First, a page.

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Dollars And Sense In Streamside Planting

Dollars And Sense In Streamside Planting


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Caption: Kaponga farmer Tom Gibson with well-established riparian planting on the banks of the Kaupokonui Stream.

Kaponga farmer Tom Gibson knows all about the value of stock. And about the value of streamside fences and plants.

A keen enthusiast for riparian (streamside) fencing and planting, he reckons it’s well worth the investment.

“I’d have to say, the cost of planting is a lot less than the cost of the stock I was losing,” he says. And that was even before the current large dairy payouts, which have pushed cow prices up to $2,500-$3,000 a head – enough to pay a contractor to put in around 800m of tax-deductible riparian fencing.

Mr Gibson has been implementing a riparian management plan on his 100 ha property for five years. And he’s had the benefit of hard lessons from earlier forays into streamside work, seeing stock demolish new plantings after flood-damaged fences weren’t repaired quickly enough.

Now it’s smooth sailing, however, with a contractor taking care of the hard graft and Mr Gibson happy to see the end of stock being lost by drowning or by being bogged.

“At calving time the cows would head for the streams, and often come down with milk fever. If you weren’t there when they got up again, they’d get into the stream and drown,” he says.

Liver fluke is another lurking peril for animals drinking from streams, while agricultural research has also shown that cows drinking from reticulated troughs tend to walk less, eat more and do better than cows drinking from streams.

For these reasons and more, Mr Gibson says riparian fencing and planting has made farm and stock management much easier – providing shelter, for example, making stock movement safer, and making break feeding simpler because the temporary line can be strung across the paddock to a fence alongside a stream.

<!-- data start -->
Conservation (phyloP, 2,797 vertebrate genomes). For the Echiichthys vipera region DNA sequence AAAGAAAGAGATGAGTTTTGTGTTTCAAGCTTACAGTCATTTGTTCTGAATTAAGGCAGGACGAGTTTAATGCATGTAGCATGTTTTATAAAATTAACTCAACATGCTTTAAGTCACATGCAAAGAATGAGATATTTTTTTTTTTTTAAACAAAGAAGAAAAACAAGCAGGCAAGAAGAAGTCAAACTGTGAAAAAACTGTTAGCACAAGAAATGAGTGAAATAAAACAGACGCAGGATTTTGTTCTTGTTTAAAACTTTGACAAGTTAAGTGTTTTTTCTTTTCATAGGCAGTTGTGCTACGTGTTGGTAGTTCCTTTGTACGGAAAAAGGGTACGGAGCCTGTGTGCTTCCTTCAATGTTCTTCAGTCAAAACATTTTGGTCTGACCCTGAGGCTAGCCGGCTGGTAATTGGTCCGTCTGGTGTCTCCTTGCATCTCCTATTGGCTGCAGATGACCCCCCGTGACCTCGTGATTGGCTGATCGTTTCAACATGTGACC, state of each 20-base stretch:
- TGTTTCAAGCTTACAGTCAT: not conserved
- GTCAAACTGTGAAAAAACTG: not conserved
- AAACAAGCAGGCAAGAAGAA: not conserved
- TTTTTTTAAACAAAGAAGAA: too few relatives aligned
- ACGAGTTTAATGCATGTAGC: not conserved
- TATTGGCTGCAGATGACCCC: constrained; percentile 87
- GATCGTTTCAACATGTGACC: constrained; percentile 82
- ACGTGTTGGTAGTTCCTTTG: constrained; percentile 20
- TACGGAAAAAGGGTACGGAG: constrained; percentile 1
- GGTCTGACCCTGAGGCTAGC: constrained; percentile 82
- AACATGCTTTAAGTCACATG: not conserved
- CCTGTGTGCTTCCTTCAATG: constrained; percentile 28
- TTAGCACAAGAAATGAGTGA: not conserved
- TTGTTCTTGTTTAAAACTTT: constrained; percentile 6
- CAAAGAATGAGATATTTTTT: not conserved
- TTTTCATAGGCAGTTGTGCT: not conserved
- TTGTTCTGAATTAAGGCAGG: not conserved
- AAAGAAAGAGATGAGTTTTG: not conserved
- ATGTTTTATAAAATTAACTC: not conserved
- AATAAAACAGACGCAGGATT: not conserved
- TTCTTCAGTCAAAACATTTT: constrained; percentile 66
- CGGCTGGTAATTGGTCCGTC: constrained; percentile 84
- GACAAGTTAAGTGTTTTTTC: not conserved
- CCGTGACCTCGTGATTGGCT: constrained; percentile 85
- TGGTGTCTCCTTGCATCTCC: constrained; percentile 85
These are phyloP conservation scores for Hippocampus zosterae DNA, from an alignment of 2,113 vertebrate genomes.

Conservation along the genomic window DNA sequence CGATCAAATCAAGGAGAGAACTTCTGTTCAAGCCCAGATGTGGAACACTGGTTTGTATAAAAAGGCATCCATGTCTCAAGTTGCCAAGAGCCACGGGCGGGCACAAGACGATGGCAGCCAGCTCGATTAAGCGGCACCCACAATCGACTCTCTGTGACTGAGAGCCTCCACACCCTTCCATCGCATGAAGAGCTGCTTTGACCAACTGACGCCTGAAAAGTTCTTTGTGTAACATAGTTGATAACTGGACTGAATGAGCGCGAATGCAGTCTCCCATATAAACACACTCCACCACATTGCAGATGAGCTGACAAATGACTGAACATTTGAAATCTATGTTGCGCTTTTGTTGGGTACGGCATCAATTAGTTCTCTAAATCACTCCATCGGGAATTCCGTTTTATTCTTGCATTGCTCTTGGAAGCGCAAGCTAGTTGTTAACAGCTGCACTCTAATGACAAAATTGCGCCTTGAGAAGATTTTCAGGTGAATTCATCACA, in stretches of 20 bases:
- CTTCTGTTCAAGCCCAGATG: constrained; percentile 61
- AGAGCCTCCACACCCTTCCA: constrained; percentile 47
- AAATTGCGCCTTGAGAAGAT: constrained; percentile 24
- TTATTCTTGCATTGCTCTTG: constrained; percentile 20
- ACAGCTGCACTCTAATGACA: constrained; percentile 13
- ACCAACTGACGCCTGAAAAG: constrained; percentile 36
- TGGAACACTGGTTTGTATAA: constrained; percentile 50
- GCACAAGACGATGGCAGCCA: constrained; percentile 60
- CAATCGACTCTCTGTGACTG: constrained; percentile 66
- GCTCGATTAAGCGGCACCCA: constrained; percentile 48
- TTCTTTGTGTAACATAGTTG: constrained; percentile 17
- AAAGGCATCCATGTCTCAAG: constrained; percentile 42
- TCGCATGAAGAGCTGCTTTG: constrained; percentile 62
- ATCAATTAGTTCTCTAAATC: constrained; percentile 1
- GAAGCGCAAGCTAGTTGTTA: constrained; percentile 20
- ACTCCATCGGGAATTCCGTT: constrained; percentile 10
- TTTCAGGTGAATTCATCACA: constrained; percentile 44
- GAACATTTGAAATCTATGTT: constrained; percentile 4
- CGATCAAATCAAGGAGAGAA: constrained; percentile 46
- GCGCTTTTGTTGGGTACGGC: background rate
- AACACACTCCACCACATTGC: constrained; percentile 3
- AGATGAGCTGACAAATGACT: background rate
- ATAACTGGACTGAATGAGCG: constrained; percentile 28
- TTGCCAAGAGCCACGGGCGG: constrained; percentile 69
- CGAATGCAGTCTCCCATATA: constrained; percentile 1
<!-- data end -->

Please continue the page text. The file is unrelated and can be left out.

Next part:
He also appreciates the protection and enhancement of water quality – the reason that riparian fencing and planting is among the targets under the Dairying and Clean Streams Accord Regional Action Plan agreed to by Federated Farmers, Fonterra and the Taranaki Regional Council.

Properly established riparian buffers filter sediment and pollution, and reduce the speed of run-off, which moderates stream flows and reduces flooding.

Riparian buffers also provide food and shelter for wildlife and corridors for plants and birds. Streamside vegetation also reduces water temperatures and supplies food for aquatic insects that in turn provide food for fish.

“Land in Taranaki is among the most valuable in the world,” says Mr Gibson. “And it’s the same with the waterways. We need to keep them as clean and pristine as possible.”

He also sees riparian management as complementing his other environmental investments in such things as effluent systems and pumps. “We’ve gone to a lot of expense over the years and we need to protect that.”

Farmers interested in obtaining riparian management plans, or wanting advice on implementing existing plans, can call the Taranaki Regional Council and ask to speak to a Land Management Officer.

ENDS

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